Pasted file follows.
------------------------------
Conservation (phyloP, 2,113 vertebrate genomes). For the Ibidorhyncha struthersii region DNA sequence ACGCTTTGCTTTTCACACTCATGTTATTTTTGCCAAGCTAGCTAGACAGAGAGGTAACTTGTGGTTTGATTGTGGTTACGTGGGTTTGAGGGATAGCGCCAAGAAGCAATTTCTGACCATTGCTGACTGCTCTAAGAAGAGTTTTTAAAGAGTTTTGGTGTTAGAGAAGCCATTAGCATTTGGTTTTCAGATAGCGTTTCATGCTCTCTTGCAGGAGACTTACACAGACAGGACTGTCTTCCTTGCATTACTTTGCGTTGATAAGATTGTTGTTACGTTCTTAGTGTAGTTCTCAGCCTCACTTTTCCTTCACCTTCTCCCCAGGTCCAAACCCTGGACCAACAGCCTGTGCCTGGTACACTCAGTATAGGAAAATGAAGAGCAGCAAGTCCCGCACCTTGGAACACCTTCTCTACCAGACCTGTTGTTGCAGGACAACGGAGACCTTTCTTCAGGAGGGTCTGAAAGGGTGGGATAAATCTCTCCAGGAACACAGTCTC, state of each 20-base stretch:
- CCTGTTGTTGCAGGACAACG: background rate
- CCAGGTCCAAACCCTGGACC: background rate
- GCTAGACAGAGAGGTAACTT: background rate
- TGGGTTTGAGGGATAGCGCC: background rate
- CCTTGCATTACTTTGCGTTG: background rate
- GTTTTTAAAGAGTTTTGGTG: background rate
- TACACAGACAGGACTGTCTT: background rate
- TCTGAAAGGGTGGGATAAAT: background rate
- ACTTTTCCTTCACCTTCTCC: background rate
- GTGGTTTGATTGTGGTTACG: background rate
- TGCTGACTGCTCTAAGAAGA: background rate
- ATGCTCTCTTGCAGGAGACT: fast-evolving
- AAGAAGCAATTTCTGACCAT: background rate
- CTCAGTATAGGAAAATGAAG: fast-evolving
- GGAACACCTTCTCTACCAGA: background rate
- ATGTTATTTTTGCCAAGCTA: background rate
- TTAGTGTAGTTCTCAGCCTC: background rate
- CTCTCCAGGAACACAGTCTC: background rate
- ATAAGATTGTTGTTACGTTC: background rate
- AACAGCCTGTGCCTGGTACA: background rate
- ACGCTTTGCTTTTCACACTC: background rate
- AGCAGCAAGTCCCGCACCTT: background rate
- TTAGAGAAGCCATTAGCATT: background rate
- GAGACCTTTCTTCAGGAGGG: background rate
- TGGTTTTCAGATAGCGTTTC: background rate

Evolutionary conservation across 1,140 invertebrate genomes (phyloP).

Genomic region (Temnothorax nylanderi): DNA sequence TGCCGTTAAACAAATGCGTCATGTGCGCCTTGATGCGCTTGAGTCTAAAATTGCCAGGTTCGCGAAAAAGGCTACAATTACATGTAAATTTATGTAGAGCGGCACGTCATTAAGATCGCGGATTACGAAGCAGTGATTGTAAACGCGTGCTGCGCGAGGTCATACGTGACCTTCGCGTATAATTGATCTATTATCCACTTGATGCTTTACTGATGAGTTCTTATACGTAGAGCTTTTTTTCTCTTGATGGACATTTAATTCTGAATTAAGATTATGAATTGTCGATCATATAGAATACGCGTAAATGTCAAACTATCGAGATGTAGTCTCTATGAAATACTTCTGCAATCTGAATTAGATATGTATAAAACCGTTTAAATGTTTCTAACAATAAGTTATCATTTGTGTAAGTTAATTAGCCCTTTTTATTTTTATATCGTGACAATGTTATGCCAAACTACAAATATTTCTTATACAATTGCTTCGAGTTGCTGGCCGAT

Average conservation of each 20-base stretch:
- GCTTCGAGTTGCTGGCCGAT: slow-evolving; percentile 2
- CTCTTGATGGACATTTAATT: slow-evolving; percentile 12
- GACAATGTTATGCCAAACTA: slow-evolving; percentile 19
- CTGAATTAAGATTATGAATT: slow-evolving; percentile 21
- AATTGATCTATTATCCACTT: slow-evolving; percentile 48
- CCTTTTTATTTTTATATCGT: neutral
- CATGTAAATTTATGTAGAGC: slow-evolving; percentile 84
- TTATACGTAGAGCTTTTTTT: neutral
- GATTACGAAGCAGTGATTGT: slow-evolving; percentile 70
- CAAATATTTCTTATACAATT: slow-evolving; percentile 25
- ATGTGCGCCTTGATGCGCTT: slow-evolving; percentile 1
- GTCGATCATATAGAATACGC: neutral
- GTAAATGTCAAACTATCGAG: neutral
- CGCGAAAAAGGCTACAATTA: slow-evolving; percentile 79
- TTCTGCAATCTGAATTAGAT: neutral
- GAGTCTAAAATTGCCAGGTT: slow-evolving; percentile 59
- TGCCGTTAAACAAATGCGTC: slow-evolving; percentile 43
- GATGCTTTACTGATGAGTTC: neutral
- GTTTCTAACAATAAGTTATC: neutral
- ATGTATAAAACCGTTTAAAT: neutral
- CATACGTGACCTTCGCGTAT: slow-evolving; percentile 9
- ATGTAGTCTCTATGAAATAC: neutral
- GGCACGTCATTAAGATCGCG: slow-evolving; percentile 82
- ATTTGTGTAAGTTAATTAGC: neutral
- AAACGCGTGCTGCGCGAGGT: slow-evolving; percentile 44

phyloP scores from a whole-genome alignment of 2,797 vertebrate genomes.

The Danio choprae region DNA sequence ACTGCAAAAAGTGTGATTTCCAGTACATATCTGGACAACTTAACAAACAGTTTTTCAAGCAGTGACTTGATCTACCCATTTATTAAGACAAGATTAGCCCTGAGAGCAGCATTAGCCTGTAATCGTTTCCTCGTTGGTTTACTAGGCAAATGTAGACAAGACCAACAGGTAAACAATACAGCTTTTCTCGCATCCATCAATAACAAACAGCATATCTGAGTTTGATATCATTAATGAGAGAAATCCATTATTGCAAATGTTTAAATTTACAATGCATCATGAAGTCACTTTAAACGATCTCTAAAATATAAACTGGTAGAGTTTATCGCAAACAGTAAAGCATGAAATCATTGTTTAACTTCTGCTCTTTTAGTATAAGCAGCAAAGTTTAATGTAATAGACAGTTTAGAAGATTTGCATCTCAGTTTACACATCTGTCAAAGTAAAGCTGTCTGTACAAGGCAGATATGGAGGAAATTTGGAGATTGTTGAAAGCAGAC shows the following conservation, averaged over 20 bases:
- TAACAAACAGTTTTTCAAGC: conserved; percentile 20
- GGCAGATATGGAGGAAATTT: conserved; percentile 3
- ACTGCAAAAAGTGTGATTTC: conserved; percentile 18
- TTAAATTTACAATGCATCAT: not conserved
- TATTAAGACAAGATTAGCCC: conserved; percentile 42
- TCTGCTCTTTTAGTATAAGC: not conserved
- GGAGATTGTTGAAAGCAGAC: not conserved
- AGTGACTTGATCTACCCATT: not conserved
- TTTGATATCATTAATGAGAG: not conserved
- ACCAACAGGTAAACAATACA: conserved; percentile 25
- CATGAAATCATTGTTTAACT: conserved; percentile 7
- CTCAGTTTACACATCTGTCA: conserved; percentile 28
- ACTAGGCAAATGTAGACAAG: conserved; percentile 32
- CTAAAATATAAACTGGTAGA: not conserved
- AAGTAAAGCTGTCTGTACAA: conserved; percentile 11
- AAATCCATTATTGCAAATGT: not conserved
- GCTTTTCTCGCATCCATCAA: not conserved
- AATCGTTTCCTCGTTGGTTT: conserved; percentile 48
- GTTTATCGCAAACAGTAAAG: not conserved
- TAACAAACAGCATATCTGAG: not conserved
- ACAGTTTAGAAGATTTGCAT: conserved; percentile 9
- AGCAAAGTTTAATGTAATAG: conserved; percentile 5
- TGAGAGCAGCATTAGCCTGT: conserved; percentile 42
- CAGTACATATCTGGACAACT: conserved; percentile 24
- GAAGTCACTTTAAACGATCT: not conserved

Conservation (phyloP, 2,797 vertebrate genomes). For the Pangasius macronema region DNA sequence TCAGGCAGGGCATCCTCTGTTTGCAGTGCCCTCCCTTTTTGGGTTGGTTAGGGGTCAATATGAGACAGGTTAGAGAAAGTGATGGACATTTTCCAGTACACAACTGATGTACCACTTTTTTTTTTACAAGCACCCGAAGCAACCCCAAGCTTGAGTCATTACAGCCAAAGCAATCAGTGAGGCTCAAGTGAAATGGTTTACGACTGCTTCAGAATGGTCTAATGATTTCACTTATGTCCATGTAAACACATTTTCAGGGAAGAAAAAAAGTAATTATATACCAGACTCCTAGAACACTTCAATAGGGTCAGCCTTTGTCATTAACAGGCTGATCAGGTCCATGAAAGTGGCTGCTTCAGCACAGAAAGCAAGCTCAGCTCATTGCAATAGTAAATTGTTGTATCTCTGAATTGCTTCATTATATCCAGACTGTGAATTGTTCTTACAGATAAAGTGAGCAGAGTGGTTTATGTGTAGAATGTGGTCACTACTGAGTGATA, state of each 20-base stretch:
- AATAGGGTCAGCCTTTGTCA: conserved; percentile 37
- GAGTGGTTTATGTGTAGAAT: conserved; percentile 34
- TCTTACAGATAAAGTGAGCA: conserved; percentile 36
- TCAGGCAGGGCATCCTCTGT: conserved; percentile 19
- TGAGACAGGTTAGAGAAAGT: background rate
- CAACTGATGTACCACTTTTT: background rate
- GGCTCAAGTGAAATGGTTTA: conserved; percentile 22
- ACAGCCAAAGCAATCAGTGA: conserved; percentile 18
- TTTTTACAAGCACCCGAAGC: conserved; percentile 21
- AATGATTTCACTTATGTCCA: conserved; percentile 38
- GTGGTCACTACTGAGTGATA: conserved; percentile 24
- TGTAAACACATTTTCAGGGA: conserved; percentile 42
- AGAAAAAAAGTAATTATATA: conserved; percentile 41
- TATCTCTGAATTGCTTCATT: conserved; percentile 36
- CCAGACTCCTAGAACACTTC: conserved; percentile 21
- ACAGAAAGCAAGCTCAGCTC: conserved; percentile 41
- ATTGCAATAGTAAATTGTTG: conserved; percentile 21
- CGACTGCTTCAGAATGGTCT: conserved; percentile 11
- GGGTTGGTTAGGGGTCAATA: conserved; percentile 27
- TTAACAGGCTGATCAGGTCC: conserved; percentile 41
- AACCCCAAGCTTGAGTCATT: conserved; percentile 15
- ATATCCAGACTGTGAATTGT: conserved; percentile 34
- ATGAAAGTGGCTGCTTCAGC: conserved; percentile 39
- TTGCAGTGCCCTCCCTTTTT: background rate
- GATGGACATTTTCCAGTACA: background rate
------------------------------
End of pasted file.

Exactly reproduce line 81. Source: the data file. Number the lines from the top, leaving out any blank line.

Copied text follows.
- GAAGTCACTTTAAACGATCT: not conserved